FBI, U.S. Special Forces Search for Remains of American Hostages Executed by ISIS

Updated | The FBI and members of U.S. Special Forces are looking for the remains of several Americans who died after being held hostage by the Islamic State militant group, or ISIS, according to reports.

American journalist James Foley, American-Israeli journalist Steven Sotloff, and aid workers Abdul-Rahman (Peter) Kassig and Kayla Mueller all died in Syria after being captured by the terrorist group. Foley, Sotloff and Kassig were beheaded in 2014. Mueller, who was reportedly tortured and forced into slave labor, died in 2015. ISIS leadership said the 26-year-old was killed during a U.S.-coalition-led bombing of Syria, but the exact cause of her death has never been confirmed.

ISIS has suffered serious military defeats over the past several months, and sources told ABC News that U.S. Special Forces are scanning the territory for the remains of the American victims. Information on the whereabouts of the remains was provided by two high-level ISIS figures, Alexanda Kotey and El Shafee Elsheikh, who were captured last month. 

905903012 A Syrian man walks past destroyed buildings in the northern Syrian city of Raqqa on January 16 after a huge military operation. Delil Souleiman/Getty Images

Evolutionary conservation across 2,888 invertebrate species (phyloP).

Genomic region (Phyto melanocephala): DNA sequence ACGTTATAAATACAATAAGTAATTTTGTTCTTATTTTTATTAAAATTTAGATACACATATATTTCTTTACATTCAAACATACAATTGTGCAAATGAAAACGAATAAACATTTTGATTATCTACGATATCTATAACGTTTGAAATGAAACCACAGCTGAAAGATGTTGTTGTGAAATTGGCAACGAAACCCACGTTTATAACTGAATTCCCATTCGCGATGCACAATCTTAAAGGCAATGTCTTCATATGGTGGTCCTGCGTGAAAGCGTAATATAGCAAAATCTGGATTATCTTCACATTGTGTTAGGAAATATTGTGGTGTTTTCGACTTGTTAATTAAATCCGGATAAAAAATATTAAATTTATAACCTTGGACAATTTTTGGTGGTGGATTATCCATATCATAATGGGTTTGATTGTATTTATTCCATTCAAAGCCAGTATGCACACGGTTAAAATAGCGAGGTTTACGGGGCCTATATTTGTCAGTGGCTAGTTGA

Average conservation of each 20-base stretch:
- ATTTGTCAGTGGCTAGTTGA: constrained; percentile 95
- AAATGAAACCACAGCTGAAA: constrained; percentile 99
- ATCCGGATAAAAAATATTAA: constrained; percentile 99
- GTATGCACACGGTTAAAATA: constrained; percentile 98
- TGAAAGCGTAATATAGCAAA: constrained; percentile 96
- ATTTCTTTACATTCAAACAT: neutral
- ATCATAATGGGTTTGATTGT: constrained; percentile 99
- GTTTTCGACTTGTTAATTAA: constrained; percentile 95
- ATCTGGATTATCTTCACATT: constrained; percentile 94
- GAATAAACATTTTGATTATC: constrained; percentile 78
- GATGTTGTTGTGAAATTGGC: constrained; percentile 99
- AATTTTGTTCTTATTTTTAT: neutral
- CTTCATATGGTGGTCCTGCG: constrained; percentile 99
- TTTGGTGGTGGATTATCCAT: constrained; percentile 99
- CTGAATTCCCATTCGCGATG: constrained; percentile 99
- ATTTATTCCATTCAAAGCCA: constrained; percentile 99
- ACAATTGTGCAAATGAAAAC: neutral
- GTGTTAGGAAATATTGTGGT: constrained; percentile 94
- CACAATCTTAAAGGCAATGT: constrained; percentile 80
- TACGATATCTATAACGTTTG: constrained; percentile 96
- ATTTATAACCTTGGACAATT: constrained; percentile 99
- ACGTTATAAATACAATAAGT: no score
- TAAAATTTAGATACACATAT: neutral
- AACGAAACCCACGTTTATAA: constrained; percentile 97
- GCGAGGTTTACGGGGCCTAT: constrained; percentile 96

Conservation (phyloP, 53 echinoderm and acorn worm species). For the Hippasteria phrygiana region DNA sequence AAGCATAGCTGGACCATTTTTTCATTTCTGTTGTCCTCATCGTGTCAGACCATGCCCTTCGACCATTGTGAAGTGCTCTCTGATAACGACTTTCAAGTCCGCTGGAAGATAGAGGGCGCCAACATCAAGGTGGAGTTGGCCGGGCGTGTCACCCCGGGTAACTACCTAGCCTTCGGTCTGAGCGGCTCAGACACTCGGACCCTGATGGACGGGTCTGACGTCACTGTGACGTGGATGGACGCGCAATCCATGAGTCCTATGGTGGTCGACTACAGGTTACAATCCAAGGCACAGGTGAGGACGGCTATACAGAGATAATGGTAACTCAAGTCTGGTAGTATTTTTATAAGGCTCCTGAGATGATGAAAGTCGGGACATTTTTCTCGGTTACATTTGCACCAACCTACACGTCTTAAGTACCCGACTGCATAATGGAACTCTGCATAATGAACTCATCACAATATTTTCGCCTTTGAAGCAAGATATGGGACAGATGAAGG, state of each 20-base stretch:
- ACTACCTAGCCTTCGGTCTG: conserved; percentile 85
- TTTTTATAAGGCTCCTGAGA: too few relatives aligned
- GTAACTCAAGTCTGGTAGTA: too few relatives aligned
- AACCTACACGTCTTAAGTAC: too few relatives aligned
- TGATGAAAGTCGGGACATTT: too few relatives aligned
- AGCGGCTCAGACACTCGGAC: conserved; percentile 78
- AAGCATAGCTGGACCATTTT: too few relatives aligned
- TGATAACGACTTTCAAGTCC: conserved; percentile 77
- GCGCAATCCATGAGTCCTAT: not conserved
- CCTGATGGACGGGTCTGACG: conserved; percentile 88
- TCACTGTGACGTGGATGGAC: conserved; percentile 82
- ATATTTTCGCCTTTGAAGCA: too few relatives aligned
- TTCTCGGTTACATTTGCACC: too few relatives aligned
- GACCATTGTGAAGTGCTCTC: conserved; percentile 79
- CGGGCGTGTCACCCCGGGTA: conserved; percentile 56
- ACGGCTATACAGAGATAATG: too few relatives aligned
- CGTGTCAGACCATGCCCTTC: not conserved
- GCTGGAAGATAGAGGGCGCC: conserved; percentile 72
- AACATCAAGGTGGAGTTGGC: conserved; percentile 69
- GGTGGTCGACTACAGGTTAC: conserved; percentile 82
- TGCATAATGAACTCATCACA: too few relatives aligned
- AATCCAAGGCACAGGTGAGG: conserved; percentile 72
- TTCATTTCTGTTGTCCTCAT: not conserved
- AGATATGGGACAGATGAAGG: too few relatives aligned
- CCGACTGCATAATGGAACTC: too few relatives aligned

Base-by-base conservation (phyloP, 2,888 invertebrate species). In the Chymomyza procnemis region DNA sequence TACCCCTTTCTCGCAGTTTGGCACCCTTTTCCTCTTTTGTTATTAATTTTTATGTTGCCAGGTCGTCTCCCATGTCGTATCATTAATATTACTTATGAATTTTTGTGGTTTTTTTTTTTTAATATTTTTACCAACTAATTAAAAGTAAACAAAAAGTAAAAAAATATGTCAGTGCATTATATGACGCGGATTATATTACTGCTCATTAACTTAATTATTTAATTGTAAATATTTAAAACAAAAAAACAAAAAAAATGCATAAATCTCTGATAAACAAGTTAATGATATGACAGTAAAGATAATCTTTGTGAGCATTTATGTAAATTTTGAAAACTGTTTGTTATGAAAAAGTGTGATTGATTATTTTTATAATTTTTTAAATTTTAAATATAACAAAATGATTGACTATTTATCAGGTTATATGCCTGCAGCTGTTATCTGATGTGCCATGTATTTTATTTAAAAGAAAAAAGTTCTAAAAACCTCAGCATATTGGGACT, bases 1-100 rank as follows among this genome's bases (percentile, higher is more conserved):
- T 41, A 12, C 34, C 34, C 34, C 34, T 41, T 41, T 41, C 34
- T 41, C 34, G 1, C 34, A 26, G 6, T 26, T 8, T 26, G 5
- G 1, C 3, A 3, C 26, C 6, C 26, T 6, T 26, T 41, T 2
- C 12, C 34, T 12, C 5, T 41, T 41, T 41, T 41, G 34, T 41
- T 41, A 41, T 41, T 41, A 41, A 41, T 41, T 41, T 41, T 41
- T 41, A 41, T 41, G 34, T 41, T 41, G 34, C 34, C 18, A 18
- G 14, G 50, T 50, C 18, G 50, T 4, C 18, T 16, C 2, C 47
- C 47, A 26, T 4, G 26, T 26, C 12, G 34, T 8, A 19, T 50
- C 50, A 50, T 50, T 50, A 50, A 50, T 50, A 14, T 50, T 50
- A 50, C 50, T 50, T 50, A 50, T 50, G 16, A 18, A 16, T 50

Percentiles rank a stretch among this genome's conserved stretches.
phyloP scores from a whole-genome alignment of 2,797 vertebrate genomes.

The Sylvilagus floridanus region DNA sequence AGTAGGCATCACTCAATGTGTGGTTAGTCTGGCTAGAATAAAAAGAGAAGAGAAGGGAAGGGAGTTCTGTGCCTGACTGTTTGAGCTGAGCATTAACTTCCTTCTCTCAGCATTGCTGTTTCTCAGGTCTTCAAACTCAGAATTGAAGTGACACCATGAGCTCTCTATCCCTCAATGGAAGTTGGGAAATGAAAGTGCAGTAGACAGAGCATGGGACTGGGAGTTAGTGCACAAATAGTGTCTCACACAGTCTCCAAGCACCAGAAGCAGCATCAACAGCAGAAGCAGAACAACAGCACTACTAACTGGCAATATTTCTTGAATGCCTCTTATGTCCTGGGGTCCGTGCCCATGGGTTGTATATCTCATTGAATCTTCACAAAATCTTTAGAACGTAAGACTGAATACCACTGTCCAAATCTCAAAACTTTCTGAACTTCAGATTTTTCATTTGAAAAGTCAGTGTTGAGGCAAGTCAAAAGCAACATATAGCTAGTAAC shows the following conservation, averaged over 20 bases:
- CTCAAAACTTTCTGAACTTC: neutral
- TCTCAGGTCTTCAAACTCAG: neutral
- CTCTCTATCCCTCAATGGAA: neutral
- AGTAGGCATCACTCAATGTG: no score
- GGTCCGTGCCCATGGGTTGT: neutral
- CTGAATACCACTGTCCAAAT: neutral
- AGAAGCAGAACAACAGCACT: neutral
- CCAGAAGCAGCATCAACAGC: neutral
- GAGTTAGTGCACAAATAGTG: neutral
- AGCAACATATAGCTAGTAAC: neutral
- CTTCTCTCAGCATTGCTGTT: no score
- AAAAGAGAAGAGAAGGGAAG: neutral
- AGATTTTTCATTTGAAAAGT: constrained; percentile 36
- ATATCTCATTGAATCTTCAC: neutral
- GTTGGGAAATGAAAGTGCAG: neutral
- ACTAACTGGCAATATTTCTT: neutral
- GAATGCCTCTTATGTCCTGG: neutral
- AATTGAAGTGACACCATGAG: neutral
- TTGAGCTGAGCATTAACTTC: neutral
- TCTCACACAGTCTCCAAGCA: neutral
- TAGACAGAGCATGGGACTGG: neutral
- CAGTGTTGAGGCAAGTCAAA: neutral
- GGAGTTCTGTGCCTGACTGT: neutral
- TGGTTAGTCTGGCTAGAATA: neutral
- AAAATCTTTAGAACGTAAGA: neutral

Kotey and Elsheikh were part of a group of British ISIS fighters who had tortured and beheaded the American hostages. They were the subordinates of an ISIS commander nicknamed Jihadi John, who was killed during air strikes in Syria in 2015. The two terrorists were stripped of their British citizenship last week, making it less likely they will stand trial in the U.K. 

ISIS had taken over large parts of Iraq and Syria, but in October, U.S. coalition forces announced that they had driven the group out of its capital, Raqqa. By late November, leaders in both Iraq and Syria declared that they had reclaimed territory from the Sunni extremist group.

The U.S. and 67 other countries had formed a coalition to train and provide air support to regional forces fighting ISIS. Russia also got involved in Syria in late 2015, and began providing support for the Syrian government and militias allied with Iran. The Russians claimed to be targeting ISIS in Syria but provided most of their support to Syrian President Bashar al-Assad in his fight against rebels and militias threatening his rule.

Correction: A previous version of this story misidentified journalist Steven Sotloff as an aid worker.